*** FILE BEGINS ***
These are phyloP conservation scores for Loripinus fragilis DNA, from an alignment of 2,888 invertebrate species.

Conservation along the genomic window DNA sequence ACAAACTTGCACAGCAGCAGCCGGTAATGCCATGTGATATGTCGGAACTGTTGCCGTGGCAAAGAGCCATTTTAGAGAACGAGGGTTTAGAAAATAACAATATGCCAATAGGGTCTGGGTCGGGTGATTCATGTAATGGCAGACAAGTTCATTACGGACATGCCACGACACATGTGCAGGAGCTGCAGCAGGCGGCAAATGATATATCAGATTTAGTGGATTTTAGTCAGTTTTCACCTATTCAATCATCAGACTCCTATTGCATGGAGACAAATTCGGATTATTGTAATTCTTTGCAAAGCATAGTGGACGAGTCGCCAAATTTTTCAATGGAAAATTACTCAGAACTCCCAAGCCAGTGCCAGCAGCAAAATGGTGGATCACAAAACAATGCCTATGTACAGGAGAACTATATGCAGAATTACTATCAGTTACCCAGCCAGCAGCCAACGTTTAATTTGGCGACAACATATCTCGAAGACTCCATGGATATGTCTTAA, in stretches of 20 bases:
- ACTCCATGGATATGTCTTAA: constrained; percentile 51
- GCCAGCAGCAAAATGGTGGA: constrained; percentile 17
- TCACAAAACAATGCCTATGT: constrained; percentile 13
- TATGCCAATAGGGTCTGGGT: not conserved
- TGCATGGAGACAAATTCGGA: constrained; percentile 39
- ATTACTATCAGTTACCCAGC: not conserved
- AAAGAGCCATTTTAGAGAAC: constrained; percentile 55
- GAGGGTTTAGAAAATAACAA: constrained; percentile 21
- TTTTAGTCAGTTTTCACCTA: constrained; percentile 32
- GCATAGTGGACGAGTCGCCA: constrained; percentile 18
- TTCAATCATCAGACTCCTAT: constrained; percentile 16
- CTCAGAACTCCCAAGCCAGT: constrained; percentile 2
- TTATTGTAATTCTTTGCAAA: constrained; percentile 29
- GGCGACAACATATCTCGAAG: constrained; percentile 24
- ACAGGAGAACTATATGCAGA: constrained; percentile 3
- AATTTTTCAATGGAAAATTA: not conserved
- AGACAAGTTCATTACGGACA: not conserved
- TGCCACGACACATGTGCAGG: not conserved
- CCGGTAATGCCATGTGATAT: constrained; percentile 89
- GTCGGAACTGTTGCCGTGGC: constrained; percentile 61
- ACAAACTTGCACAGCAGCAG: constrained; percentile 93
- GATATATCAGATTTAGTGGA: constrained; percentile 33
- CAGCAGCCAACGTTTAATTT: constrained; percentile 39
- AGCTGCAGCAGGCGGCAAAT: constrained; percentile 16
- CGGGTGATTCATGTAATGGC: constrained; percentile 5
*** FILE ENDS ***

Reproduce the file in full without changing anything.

These are phyloP conservation scores for Loripinus fragilis DNA, from an alignment of 2,888 invertebrate species.

Conservation along the genomic window DNA sequence ACAAACTTGCACAGCAGCAGCCGGTAATGCCATGTGATATGTCGGAACTGTTGCCGTGGCAAAGAGCCATTTTAGAGAACGAGGGTTTAGAAAATAACAATATGCCAATAGGGTCTGGGTCGGGTGATTCATGTAATGGCAGACAAGTTCATTACGGACATGCCACGACACATGTGCAGGAGCTGCAGCAGGCGGCAAATGATATATCAGATTTAGTGGATTTTAGTCAGTTTTCACCTATTCAATCATCAGACTCCTATTGCATGGAGACAAATTCGGATTATTGTAATTCTTTGCAAAGCATAGTGGACGAGTCGCCAAATTTTTCAATGGAAAATTACTCAGAACTCCCAAGCCAGTGCCAGCAGCAAAATGGTGGATCACAAAACAATGCCTATGTACAGGAGAACTATATGCAGAATTACTATCAGTTACCCAGCCAGCAGCCAACGTTTAATTTGGCGACAACATATCTCGAAGACTCCATGGATATGTCTTAA, in stretches of 20 bases:
- ACTCCATGGATATGTCTTAA: constrained; percentile 51
- GCCAGCAGCAAAATGGTGGA: constrained; percentile 17
- TCACAAAACAATGCCTATGT: constrained; percentile 13
- TATGCCAATAGGGTCTGGGT: not conserved
- TGCATGGAGACAAATTCGGA: constrained; percentile 39
- ATTACTATCAGTTACCCAGC: not conserved
- AAAGAGCCATTTTAGAGAAC: constrained; percentile 55
- GAGGGTTTAGAAAATAACAA: constrained; percentile 21
- TTTTAGTCAGTTTTCACCTA: constrained; percentile 32
- GCATAGTGGACGAGTCGCCA: constrained; percentile 18
- TTCAATCATCAGACTCCTAT: constrained; percentile 16
- CTCAGAACTCCCAAGCCAGT: constrained; percentile 2
- TTATTGTAATTCTTTGCAAA: constrained; percentile 29
- GGCGACAACATATCTCGAAG: constrained; percentile 24
- ACAGGAGAACTATATGCAGA: constrained; percentile 3
- AATTTTTCAATGGAAAATTA: not conserved
- AGACAAGTTCATTACGGACA: not conserved
- TGCCACGACACATGTGCAGG: not conserved
- CCGGTAATGCCATGTGATAT: constrained; percentile 89
- GTCGGAACTGTTGCCGTGGC: constrained; percentile 61
- ACAAACTTGCACAGCAGCAG: constrained; percentile 93
- GATATATCAGATTTAGTGGA: constrained; percentile 33
- CAGCAGCCAACGTTTAATTT: constrained; percentile 39
- AGCTGCAGCAGGCGGCAAAT: constrained; percentile 16
- CGGGTGATTCATGTAATGGC: constrained; percentile 5